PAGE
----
Jordan is one of the most underrated countries in the Russian tourism market. With attractions rivaling those of its more popular neighbors, Israel and Egypt, Jordan offers the Red Sea, pre-Christian era monuments, historical heritage sites from the Crusaders, biblical landmarks, and fantastic natural scenery.

For those who have yet to explore Jordan, this article aims to provide a first impression and perhaps inspire a future trip.

How to get there?

Tourists must take two PCR tests: one 120 hours before departure and another upon arrival at the airport. It is crucial to pay for the research before leaving. If arriving at Amman airport, you can do so here, and if heading to Aqaba, here. Additionally, travelers must have insurance for the entire duration of their stay.

Where to stay?

Jordan offers a wide range of accommodations, from budget guesthouses to premium chains. For example, the Tell Madaba Hotel offers rooms from $30 per night per person.

What to see?

Although small in size, Jordan’s location on the northern Arabian Peninsula, bordering Israel, Syria, Iraq, and Saudi Arabia, allows visitors to experience numerous attractions in a short period.

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Despite boasting Petra, one of the seven New Wonders of the World, and a Red Sea outlet, most tourists overlook Jordan. Approximately 80% of travelers who visit the country (around one million people annually) choose it for medical tourism. This is mainly due to the unique balneological resort on the Dead Sea’s shores, which serves as a border between Jordan and Israel.

Even if you’re not visiting for medical reasons, it’s worth experiencing this natural wonder and taking a dip in the saltiest lake on the planet, situated nearly half a kilometer below sea level.

Not far from the resort area lies the picturesque El Mujib River canyon. This rare body of water carves its way through the rocky massif, with a riverbed altitude difference of over a thousand meters, creating numerous cascading waterfalls. The canyon offers exciting walking trails, some along the riverbed and others alongside it. However, it’s essential to book a tour in advance, as there is a daily limit on tourists visiting this national park.

Jordan’s stunning deserts, which cover about 90% of the kingdom’s area, also offer otherworldly landscapes. The most famous is the rocky Wadi Ram, located near the coastal town of Aqaba. Its unique topography has made it a popular location for Mars-themed movies, such as “The Martian,” “Red Planet,” “Last Days on Mars,” and a couple of “Star Wars” episodes.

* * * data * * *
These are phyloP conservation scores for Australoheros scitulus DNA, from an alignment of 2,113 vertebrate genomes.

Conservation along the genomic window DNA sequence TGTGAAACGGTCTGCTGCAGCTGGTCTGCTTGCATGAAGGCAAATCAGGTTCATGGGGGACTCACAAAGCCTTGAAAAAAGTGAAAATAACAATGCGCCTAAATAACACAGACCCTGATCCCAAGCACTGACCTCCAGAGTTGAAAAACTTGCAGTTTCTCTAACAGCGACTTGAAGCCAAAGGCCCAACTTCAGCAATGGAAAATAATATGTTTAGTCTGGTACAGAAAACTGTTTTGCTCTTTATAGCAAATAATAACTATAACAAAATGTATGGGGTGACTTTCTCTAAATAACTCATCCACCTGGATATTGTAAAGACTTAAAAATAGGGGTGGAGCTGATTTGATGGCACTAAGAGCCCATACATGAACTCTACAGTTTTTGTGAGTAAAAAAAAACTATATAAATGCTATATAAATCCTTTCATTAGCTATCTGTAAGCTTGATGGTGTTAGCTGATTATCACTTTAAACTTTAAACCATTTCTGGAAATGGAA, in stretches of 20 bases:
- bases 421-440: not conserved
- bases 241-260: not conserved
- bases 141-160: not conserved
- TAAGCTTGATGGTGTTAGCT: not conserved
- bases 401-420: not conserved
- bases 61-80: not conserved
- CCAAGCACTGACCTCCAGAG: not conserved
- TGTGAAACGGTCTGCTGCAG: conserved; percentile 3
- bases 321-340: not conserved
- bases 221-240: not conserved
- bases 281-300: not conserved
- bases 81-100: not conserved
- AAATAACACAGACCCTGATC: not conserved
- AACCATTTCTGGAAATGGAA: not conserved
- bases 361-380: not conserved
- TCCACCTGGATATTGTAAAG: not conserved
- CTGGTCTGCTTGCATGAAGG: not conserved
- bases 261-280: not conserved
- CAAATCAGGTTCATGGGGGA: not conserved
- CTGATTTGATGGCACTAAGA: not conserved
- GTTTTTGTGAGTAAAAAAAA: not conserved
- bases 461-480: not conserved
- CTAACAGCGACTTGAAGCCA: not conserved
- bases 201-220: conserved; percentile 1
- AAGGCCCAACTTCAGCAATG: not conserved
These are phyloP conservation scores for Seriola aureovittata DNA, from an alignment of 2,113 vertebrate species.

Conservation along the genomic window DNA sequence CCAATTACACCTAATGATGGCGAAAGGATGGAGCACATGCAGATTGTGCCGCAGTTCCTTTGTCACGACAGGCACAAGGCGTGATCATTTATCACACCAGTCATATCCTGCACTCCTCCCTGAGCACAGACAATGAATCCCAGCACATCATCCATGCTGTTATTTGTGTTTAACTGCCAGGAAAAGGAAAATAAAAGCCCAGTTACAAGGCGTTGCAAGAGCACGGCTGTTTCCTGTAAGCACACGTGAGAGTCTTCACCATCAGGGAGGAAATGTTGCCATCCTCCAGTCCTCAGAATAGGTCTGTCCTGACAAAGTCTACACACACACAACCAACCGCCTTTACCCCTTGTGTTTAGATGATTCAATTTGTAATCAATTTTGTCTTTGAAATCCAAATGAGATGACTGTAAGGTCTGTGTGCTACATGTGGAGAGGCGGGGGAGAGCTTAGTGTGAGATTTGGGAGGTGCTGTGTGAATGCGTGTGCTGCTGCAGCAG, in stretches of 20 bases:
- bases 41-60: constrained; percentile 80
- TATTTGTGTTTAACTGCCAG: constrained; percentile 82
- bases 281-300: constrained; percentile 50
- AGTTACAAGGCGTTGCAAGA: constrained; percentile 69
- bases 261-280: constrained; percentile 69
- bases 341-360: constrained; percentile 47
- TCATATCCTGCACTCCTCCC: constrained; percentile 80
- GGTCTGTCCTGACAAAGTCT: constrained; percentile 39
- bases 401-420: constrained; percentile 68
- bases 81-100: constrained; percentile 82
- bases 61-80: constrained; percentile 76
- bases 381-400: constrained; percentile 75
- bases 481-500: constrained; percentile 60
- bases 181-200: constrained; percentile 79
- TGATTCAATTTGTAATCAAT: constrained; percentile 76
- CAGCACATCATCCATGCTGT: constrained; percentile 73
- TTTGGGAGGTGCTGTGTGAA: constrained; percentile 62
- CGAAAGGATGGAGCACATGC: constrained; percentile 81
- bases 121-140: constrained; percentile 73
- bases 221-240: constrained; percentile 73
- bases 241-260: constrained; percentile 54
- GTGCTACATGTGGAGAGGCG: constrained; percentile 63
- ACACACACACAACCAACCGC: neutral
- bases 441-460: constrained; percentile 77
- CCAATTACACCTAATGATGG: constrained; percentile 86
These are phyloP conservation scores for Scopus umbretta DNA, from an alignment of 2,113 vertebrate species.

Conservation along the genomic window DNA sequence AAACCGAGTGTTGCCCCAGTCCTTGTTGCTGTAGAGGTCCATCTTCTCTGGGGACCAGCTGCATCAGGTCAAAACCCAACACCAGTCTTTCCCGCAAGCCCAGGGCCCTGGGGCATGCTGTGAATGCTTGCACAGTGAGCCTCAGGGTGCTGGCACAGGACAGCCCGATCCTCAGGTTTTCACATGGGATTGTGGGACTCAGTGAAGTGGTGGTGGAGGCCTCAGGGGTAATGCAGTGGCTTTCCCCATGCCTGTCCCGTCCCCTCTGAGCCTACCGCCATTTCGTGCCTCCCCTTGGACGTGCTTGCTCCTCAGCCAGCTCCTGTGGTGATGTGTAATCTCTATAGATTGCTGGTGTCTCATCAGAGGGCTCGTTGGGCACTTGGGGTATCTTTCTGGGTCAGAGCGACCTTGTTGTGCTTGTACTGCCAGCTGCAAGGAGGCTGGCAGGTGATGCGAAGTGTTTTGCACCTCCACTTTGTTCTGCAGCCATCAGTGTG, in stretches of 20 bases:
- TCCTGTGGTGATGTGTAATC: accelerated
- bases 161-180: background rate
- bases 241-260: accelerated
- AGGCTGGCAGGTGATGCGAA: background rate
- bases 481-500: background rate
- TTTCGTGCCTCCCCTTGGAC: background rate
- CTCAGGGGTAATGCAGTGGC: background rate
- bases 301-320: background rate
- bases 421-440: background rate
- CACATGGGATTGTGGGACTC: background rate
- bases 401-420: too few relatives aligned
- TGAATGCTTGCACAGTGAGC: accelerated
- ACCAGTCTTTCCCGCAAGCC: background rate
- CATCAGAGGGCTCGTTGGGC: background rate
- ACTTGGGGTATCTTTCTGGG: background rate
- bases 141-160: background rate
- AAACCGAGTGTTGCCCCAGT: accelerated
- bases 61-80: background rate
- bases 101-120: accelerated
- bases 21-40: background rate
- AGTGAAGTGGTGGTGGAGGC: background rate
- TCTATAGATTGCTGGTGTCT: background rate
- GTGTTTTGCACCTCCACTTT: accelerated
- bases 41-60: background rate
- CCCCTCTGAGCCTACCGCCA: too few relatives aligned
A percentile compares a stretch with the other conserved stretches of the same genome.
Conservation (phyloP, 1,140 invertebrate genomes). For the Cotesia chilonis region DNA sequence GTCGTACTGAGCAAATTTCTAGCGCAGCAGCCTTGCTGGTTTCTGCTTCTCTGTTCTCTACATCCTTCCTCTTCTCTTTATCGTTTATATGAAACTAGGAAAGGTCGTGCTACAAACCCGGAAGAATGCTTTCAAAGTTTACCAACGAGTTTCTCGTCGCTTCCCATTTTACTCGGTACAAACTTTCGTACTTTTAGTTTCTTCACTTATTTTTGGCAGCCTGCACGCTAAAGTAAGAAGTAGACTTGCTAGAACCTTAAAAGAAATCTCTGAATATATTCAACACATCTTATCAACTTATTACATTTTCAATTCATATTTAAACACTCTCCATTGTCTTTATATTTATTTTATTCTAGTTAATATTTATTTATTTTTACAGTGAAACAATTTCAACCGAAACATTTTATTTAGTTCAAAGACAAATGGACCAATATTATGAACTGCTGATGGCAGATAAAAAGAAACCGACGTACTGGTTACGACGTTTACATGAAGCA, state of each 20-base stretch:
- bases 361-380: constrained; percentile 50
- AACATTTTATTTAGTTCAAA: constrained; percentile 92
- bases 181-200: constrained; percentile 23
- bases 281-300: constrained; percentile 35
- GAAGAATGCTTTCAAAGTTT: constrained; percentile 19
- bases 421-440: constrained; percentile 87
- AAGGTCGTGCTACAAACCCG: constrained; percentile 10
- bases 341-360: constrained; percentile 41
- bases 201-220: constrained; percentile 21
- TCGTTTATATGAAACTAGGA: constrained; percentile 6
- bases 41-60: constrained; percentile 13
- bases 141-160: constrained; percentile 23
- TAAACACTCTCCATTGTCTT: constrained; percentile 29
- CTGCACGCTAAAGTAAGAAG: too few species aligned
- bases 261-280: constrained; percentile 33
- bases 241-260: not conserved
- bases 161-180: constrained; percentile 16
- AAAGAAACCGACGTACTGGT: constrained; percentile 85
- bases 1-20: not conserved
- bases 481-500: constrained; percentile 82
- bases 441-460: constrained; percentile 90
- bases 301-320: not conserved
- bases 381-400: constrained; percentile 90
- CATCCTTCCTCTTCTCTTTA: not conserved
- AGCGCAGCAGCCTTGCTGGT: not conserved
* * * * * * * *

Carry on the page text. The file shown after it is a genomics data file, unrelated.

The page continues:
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As mentioned earlier, Jordan is also home to Petra, the ancient capital of the Nabatean kingdom. Carved into the pink sandstone cliffs of Sik Canyon, Petra is a gem of Jordanian tourism and a recognizable location from the Transformers and Indiana Jones franchises. Local travel agencies offer one- and two-day tours, with the latter recommended for experiencing the night show at El Khazneh (Treasures) and visiting the remote but stunning Al-Dare monastery.

Jordan’s capital, Amman, combines a modern atmosphere with ancient heritage. The city has served as the capital of Semitic tribes, the home of the Nabateans, a Greco-Roman polity, a Byzantine and Arab trade center, and was eventually revived with the construction of a railway to Medina for Hajj pilgrims. A couple of days in Amman with an experienced tour guide is highly recommended. Accommodations are plentiful, with options like the Saray Hotel Amman, where single rooms start at $50 per night.

For those seeking more ancient history, the magnificent city of Bras is just an hour away from Amman, featuring a well-preserved complex of ancient ruins. Built by Alexander the Great, the city was part of the Decapolis and boasts preserved ancient temples, elegant colonnades, streets, forums, and a racetrack that still hosts historical reconstructions of races.

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Pilgrimage tourism is also significant in Jordan, with Bethabara being a primary destination for Christians. It is believed that John the Baptist baptized Jesus Christ in this location. While the exact site is challenging to pinpoint, the area is surrounded by the ruins of several ancient temples, indicating its centuries of reverence.

Finally, no trip to Jordan would be complete without a few days of relaxation on the Red Sea’s azure waters. The area offers stunning diving opportunities, beautiful coral reefs, and pristine water, making it a perfect spot to unwind after exploring the sands and antiquities of this captivating country.

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Janet Benoir is an esteemed travel journalist renowned for her vivid storytelling and deep cultural insights. With over 20 years of experience, her work has graced the pages of prestigious publications such as "Geography Insider Malaysia" and "Traveling + Exploring". Her passion for adventure and unique narratives has led her to over 80 countries, immersing herself in local cultures and traditions. Janet's eye-opening features, which artfully blend history, culture, and personal anecdotes, resonate with readers globally.